Jose Mourinho would argue that winning the League Cup is really about the day, and what it means for the future, but he does have a chance of making some history. If the Portuguese wins the final on 25 April – against whichever Manchester club he meets – the Tottenham Hotspur manager will surpass Sir Alex Ferguson and Brian Clough as the competition’s most successful ever manager. Mourinho would be the League Cup’s greatest.
That still isn’t exactly a status anyone aspires to, and even sounds a little absurd, given how it could actually be used as a signal of the Portuguese’s decline. He never got that third Champions League, but he did get that fifth Carabao.
That would be someway unfair, and actually overlooks what the League Cup has become, and arguably always was. It may be the least of the major trophies, but all of the greatest managers – and, let’s not forget, Mourinho will always be one of them – have seen it as about something more. It is no coincidence that Bob Paisley’s best Liverpool team won it three times in a row, once under Joe Fagan, or Ferguson’s best Manchester United team won it three times in five years. You only have to look at Manchester City’s recent record, that Mourinho himself referenced.
These are not just the by-products of quality or winning, either. They are victories that strengthen it, propel it. The greats have specifically targeted these competitions because they are fully conscious of the cumulative value of silverware, what it does for a team.
This is precisely what Mourinho was getting at, when asked about his record following the 2-0 win over Brentford.
“If you see the winners you realise the big clubs want to win it. Who was the last winner apart from the normal top six? Swansea [City]? I remember Man City winning a lot of times, Chelsea winning a lot of times, I remember United winning a few times. I remember Liverpool in finals, Arsenal.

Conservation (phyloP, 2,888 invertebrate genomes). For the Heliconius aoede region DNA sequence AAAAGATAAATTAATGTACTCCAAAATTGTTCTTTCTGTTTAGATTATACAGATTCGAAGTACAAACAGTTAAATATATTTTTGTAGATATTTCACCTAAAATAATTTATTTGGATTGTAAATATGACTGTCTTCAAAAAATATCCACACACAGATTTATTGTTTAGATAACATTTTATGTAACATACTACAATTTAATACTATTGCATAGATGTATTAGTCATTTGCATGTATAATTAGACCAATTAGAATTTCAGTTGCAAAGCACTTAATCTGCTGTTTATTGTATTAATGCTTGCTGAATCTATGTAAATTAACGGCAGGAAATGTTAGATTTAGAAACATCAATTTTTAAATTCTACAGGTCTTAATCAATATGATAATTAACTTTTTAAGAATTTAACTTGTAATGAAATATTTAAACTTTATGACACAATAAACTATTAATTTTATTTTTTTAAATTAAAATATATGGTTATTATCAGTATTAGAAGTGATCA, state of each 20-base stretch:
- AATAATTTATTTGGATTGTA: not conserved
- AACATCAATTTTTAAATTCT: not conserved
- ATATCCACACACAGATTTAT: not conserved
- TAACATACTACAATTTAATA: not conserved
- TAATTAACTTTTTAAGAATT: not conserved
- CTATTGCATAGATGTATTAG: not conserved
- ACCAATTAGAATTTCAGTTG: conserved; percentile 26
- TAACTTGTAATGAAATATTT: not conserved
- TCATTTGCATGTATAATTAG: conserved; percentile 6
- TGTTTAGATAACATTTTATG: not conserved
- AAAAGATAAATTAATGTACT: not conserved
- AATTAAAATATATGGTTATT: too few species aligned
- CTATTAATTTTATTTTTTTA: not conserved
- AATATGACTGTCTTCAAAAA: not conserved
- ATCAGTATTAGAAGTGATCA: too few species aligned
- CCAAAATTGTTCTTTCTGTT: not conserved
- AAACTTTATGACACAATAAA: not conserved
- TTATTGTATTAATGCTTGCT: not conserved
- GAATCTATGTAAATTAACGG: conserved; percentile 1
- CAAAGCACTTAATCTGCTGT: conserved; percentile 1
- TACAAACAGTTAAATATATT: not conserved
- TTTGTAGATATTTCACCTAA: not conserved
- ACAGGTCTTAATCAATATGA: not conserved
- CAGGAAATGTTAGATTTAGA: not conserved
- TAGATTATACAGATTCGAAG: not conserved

“The big clubs care about it. The final says a lot. Tottenham against Manchester City or Tottenham against Manchester United.
“There is no secret. I come to England in 2004 and I remember that in that period I had to learn the meaning of the cups here and I always took it serious. If there is any secret it’s to take it seriously. To respect what English football is, what English clubs are, what English lower divisions are, and try to not be surprised in any of the games from smaller quality, and when you have like we had this season a game against Chelsea to go serious and with ambition. Apart from that, there is no other secret.”
Nor does it naturally follow that the League Cup will signal further success. For every Chelsea 2005, United 2006 or City 2018 – maiden trophy wins for a team that did herald a glory era – there is United 2017, Liverpool 2012 or indeed Spurs 2008. These were wins that went nowhere else, but were just glories in and of themselves.
Mourinho’s current club know the folly of dismissing that, and there is the wider debate that merely winning a trophy – any trophy at all – would fully justify Daniel Levy’s appointment of the Portuguese. The manager himself, of course, has bigger aims.
“What I sense in the team is exactly that desire. I’m not saying winning mentality, I’m not saying we are this or that. I just say we are honest people. The guys since the first game against Chelsea, then Stoke, and now the guys took it seriously. And that’s what I hope to do on Sunday in Crosby against Marine. Try to be serious, respect the opponents, and try to progress.”
This, whatever about the wider debates regarding Mourinho’s current status, is something he must always be respected for. He ensures his side take every potential trophy seriously, and that in turn fosters a seriousness in his teams, while improving the historic legacy of his clubs.
His record at Old Trafford may have ultimately been disappointing, for example, but he did complete their continental set with the Europa League and – with the League Cup – add to a trophy room United are immensely proud of.
That, much like this very competition, is not to be sniffed out. And sure, many may dismiss the opposition. It was a forgiving run outside Chelsea, with Spurs benefitting from a bye and two ties against Championship sides.
The greater challenge is still to come, with whichever Mancunian team they face. It’s just that Mourinho’s approach will have Spurs well primed for it.